Working and Poor.
Working and Poor: The notion of these combined adjectives has plagued CTS Trustee and community organizer Dave Miner for years. Now he’s working to make those terms mutually exclusive.
This odyssey started when Dave visited a local food pantry and, while talking with a volunteer, saw three people enter wearing the logo of a well-known Indianapolis company. “I thought how cool that they were there to volunteer, but then I realized they were coming to get food,” he says. “It’s not right that people working a full-time job should have to stop at a food pantry to feed their families.”
This dilemma has been reinforced for Dave through his work with the Indy Hunger Network to ensure that no child in Indianapolis goes hungry. Although the hunger network was largely able to meet the need for food assistance (even during the pandemic), the number of people needing assistance has not declined, even during recent periods of record-low unemployment.
This showed Dave that while the community is feeding people, we are not making them food secure. He also learned how food insecurity directly correlates to other societal challenges, including poor nutrition, worsening public safety, increased healthcare costs, poor educational outcomes, decreased worker productivity and more.
Clearly, we needed something more. We needed a movement to create a culture in which working individuals make enough to support themselves and their families.
Today Dave serves as the steering committee chair of The Good Wages Initiative (GWI), which certifies, celebrates, and showcases Marion County employers committed to providing full-time employees with a wage of at least $18 an hour and health insurance benefits.
At the 2023 Faith & Action Spring Conference, Dave discussed why he believes wage increases are needed. As context, he explained that most of the families who find it necessary to rely on food assistance are working, sometimes even working two or more jobs. Suggesting that attendees watch and discuss the documentary The Working Hungry to learn about families who struggle to survive despite employment, he also encouraged attendees to examine their own workplaces to ensure they provide a living wage. It could be an eye-opening exercise, he said, adding that he has talked with many leaders and CEOs who have no idea what they pay their lowest-level employees.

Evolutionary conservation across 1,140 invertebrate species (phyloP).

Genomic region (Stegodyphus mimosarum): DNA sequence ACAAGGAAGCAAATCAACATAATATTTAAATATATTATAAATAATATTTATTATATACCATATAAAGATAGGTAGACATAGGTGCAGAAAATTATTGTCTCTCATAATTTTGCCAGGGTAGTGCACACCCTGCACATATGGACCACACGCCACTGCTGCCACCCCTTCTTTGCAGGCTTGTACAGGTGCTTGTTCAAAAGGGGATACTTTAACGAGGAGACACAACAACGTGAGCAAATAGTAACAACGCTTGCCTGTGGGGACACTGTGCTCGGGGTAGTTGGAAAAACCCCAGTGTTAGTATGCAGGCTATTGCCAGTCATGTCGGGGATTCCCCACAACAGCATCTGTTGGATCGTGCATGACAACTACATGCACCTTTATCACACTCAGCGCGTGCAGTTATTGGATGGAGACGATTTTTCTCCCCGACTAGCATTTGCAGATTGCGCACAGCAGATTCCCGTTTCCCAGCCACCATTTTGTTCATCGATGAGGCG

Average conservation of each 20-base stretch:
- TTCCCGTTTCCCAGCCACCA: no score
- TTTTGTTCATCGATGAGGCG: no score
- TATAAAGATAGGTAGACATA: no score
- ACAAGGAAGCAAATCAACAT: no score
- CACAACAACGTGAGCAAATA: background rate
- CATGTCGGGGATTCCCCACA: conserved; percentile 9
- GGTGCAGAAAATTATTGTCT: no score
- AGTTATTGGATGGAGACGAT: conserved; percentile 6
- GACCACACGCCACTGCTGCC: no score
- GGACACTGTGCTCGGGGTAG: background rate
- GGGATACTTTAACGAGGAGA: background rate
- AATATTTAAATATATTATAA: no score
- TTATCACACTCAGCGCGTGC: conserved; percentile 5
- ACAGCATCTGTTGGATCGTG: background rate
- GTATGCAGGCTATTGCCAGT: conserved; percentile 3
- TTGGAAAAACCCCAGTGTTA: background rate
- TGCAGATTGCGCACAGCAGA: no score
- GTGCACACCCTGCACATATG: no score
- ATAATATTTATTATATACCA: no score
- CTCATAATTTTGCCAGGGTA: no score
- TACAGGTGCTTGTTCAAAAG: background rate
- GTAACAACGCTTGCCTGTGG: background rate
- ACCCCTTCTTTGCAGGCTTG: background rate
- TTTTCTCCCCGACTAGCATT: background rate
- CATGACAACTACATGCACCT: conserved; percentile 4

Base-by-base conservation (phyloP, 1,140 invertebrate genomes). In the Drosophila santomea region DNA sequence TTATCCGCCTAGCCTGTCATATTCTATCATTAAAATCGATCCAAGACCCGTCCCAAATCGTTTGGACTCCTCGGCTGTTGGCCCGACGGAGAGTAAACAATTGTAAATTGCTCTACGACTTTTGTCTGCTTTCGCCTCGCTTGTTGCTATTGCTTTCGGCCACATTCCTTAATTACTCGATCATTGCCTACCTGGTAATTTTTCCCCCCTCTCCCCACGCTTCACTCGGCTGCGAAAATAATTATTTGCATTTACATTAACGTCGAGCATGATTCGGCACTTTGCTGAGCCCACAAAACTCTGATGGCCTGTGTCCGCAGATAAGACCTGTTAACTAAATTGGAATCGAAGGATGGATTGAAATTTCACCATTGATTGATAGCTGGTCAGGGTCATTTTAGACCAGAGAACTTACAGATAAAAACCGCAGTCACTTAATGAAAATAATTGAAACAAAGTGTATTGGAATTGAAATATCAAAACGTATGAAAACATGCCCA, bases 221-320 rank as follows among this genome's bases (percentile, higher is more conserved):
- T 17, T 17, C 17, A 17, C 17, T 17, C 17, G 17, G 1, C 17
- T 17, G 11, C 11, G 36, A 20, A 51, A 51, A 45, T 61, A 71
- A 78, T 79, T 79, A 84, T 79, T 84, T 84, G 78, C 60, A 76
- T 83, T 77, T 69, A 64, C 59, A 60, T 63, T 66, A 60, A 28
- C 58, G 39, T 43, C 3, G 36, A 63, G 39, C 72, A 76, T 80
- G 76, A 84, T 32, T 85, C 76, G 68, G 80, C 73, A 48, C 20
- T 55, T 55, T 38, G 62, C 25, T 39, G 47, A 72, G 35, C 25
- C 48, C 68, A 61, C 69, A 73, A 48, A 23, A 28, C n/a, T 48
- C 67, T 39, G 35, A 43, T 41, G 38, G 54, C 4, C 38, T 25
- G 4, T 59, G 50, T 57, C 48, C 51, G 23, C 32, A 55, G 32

Further, Dave called on organizations and congregations who seek to address economic inequities and reduce the number of families living in poverty to have as one of their actions a commitment to paying a living wage and join the roster of 75 area employers who are Good Wages Certified.
Dave hopes the Good Wages Initiative can drive essential change in Central Indiana. Efforts to raise the national minimum wage have been mired for years – the last major proposal would have raised the minimum wage to $15 over a five-year period – and Indiana’s base wage has held at $7.25 since 2009. GWI asserts that the minimum livable wage is $18 an hour, a level which was identified prior to our current spate of inflation, and that is only sufficient if a worker also receives employer-sponsored health care.
In addition to urging employers to commit to livable wages, Dave would like to see legislative changes that would ensure livable wages for all. Still, he sees this effort as being about something more meaningful than laws and economics. He sees it as a matter of injustice that, he said, “I am sure grieves God’s heart deeply.”
(To view The Working Hungry documentary, go to https://vimeo.com/765731080. For a list of showings with moderated discussions – as well as information about support for showings by your organization or congregations – go to https://www.indyhunger.org/workinghungry.)